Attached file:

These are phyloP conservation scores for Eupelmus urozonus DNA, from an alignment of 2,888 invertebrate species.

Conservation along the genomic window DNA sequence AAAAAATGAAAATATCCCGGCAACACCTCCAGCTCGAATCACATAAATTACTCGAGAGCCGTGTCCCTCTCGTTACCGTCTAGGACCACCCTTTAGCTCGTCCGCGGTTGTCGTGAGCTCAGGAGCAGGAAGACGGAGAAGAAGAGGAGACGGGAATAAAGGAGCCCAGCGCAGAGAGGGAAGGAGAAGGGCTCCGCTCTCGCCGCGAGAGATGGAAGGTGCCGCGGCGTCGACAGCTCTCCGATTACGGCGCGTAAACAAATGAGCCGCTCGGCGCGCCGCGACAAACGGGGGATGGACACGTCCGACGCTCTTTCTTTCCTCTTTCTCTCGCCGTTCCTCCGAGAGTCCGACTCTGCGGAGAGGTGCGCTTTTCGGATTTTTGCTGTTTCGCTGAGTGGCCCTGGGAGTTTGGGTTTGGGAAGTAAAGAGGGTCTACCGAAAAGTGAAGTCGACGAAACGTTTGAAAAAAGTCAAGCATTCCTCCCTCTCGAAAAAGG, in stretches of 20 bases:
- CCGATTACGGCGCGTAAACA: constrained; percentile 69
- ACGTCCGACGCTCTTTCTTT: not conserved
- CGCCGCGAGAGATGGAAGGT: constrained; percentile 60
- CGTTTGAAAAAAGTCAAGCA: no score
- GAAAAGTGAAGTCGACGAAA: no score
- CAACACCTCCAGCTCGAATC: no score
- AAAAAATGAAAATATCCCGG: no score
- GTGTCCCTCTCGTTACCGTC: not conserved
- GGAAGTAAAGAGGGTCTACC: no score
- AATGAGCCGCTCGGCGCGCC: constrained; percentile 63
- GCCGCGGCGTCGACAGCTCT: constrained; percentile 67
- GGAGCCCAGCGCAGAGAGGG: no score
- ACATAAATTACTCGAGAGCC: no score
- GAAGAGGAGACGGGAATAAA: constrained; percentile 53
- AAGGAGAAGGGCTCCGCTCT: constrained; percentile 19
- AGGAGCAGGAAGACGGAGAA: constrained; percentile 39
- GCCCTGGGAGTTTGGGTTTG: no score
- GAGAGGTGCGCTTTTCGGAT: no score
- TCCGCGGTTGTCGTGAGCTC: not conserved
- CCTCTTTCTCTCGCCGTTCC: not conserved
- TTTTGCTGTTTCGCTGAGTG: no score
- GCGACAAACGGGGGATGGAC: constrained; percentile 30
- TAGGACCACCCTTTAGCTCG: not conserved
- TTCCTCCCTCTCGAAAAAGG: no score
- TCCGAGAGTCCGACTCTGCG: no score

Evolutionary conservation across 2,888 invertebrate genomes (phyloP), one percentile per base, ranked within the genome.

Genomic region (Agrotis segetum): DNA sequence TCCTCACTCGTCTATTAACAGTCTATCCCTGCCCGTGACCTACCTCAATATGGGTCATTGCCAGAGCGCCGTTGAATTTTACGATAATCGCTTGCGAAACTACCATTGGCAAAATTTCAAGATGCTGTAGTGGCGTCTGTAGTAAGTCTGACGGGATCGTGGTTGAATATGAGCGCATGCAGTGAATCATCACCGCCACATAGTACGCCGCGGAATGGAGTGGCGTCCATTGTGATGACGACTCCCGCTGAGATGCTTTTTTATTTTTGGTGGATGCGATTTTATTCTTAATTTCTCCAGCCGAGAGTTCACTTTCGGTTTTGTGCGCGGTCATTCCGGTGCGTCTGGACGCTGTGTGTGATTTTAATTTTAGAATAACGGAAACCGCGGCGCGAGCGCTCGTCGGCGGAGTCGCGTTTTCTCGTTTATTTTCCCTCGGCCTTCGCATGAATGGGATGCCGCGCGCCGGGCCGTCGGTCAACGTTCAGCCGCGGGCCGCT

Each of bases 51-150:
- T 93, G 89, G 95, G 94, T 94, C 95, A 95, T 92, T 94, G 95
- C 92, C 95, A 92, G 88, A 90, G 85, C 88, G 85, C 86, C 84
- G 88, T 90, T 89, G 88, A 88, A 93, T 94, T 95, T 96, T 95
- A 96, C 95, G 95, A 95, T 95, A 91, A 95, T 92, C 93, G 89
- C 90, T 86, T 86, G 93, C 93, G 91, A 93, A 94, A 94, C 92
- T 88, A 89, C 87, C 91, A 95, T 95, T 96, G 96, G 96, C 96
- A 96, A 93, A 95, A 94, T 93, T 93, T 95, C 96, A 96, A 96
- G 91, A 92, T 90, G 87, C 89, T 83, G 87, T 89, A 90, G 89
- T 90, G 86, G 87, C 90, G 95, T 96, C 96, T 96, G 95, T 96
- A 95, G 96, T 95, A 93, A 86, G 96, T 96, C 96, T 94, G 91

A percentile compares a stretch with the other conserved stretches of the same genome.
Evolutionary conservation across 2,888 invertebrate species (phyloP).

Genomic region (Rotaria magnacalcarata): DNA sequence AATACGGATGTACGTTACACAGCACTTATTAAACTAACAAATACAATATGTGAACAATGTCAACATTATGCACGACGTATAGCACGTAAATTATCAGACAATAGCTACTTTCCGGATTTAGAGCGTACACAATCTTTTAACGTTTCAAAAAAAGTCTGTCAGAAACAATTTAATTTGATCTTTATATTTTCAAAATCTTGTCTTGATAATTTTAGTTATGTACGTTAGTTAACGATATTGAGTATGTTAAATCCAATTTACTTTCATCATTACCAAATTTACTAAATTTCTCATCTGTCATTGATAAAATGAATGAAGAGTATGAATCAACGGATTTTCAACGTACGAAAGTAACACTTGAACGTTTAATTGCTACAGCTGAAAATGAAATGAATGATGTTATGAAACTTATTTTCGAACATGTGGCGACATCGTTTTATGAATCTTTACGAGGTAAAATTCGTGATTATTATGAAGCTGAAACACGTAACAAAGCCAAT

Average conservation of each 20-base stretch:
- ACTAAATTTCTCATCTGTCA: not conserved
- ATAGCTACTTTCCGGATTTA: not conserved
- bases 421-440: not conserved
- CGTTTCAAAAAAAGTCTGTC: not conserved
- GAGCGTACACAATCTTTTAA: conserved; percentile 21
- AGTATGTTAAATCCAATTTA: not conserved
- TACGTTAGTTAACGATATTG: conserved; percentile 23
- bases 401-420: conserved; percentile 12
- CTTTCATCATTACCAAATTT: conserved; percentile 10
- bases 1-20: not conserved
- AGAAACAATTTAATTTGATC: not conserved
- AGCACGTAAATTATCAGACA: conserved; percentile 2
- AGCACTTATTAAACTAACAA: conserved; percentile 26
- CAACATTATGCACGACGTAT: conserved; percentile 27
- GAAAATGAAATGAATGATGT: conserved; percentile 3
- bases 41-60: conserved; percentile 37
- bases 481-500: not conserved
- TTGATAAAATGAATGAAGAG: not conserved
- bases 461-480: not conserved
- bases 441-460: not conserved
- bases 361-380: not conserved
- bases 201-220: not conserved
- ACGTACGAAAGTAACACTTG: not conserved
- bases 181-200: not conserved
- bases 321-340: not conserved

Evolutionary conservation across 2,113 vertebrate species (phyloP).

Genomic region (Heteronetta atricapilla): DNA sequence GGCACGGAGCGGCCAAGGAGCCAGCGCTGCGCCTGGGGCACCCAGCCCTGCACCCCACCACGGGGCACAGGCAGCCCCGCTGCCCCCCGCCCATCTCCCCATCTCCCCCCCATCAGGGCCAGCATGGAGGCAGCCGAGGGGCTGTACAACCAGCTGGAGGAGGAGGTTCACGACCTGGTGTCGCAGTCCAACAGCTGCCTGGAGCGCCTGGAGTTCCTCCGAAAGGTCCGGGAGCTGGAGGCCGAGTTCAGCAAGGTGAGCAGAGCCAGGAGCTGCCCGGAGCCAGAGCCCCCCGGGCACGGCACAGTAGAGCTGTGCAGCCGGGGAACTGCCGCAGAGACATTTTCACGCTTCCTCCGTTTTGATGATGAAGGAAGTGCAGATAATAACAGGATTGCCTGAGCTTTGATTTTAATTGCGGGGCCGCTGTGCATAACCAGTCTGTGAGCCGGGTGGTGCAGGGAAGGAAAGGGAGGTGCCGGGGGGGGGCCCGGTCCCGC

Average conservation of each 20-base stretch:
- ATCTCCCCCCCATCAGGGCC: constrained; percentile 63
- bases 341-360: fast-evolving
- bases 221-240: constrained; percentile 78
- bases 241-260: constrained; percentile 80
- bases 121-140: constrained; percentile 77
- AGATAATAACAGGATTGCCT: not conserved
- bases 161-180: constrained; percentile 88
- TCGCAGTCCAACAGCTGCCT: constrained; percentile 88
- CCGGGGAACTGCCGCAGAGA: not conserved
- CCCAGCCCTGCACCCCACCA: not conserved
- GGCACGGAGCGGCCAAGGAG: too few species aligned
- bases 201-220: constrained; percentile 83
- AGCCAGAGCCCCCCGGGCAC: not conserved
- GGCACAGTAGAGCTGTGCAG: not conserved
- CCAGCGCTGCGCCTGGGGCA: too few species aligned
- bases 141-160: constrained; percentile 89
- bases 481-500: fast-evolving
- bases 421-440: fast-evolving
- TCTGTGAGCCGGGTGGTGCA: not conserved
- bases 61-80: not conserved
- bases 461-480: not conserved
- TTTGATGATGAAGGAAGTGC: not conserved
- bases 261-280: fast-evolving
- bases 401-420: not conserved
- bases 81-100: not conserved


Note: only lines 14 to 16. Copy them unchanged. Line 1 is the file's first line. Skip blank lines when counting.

- GGAGCCCAGCGCAGAGAGGG: no score
- ACATAAATTACTCGAGAGCC: no score
- GAAGAGGAGACGGGAATAAA: constrained; percentile 53